Okay, if you want to stick with the chapter title page concept, you’ll need to do some post-compile work. Again, I don’t know if you using e-books or not, but I’m guessing so based on the phrasing. A good post-compile e-book finishing tool is Sigil. This can be used to pre-flight Mobi books as well, just save the ePub with Sigil and then use Kindle Previewer to open the ePub and convert it to Mobi.

As for what you’ll need to do:

  • First, make a custom ToC file in Scrivener. This is easy to do, by default Scrivener will look for a file called “Contents”[size=80][1][/size] in your Draft folder, and if it finds one it will use that for your ToC page. This gives you complete control over both the contents and formatting of the ToC. The basic idea is to include a Scrivener Link pointing to each section. This is easily done by selecting all of the chapter folders and using the Edit/Copy Special/Copy Documents as Scrivener Links, and then pasting that list into your “Contents” file.
  • After compiling, you will also need to clean up the “software” ToC, which is increasingly used by e-book readers to provide menu-based navigation. If you only do the first part above, you’ll have a nice visible ToC in your book, but when readers hit the “Go To” button they’ll see the Chapter - Scene situation. This is what you will need Sigil for. Open the ePub file, and use the Tools/Tables of Contents/Edit Table of Contents menu command to remove the extraneous “scene” entries.

Or, like I say, produce an output that will fall within Scrivener’s assumptions and have the chapter title on the same “page” as the content. Doing that, you could also greatly simplified your Draft outline, as it sounds like you’re just putting one file into each folder, and that’s a lot of messing around. If each chapter is essentially one file, it makes more sense to have a flat list of files and just the compile settings accordingly (if you started with a project template, you’ll usually find instructions on how to do so in the about file that came with it). Then again, if you’ve already got 50 of these things set up, it might be easier to just leave it be :slight_smile: especially since it sounds like you’re just using Scrivener to make an e-book, so optimising the efficiency of your Binder navigation isn’t a primary concern.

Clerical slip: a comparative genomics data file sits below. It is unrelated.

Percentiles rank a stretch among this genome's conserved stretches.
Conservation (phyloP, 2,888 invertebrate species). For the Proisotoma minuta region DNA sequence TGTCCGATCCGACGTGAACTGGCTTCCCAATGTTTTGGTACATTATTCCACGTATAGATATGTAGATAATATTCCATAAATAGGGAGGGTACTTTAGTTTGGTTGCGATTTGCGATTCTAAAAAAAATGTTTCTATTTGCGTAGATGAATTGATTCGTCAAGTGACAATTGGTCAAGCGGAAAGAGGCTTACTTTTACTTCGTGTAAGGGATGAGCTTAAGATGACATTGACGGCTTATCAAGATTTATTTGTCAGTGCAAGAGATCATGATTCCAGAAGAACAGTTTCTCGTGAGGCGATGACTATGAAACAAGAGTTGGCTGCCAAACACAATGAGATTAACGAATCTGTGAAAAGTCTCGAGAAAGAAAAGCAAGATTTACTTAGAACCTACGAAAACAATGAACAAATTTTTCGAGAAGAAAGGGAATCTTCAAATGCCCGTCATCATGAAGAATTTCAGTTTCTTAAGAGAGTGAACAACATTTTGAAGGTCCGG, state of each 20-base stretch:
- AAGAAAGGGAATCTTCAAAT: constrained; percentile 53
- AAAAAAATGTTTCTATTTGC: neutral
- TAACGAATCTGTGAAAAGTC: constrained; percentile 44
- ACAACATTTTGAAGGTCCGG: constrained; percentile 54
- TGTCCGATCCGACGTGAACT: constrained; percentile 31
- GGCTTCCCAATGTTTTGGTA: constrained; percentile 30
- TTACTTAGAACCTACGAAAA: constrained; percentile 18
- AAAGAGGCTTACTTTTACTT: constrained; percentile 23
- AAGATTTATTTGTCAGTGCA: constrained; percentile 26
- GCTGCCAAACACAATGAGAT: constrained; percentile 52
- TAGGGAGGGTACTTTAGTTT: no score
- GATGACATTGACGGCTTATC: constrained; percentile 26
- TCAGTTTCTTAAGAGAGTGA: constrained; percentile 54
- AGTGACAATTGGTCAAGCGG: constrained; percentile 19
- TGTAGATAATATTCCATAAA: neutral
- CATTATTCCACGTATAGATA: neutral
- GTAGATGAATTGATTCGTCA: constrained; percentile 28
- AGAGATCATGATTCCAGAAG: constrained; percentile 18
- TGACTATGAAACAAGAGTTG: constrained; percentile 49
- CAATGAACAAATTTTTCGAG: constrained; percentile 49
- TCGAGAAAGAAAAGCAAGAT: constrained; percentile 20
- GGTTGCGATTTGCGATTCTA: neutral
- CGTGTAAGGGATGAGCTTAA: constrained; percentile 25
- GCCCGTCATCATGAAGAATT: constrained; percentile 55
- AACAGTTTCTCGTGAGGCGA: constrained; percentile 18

1. You can change the name Scrivener looks for in the Layout compile pane.


Thanks! Great help.

Using Sigil to clean up the epub file was great. Any suggestions to cleaning up the mobi file?

I prefer Sigil (unfussy interface) but doesn’t Calibre support Mobi formated files?

There are two routes you can take:

  1. In the KindleGen compile option pane, check off “Save the source files in a folder with the exported Kindle file”. This is the more advanced approach. You’ll have everything you need to create the Mobi book, and when you’re done editing the component files just open the .opf file in Kindle Previewer, or use KindleGen from the command-line.
  2. Compile to ePub instead of Mobi, use Sigil as before, and when you’re done open the .epub file in Kindle Previewer, or use KindleGen on the command line.

It isn’t recommended that you use Calibre to generate a production .mobi file at this time, as it will only produce either the legacy .mobi or the KF8 .azw3 separately, rather than in a compatibility package like KindleGen will, with both. The .mobi files that KindleGen produce can be opened on a Kindle gen 1, or a Fire HDX and look great either way.

It’s fine if you’re just making a proof copy for yourself though. Choose the best option from the Calibre conversion tool.

Thanks, Amber!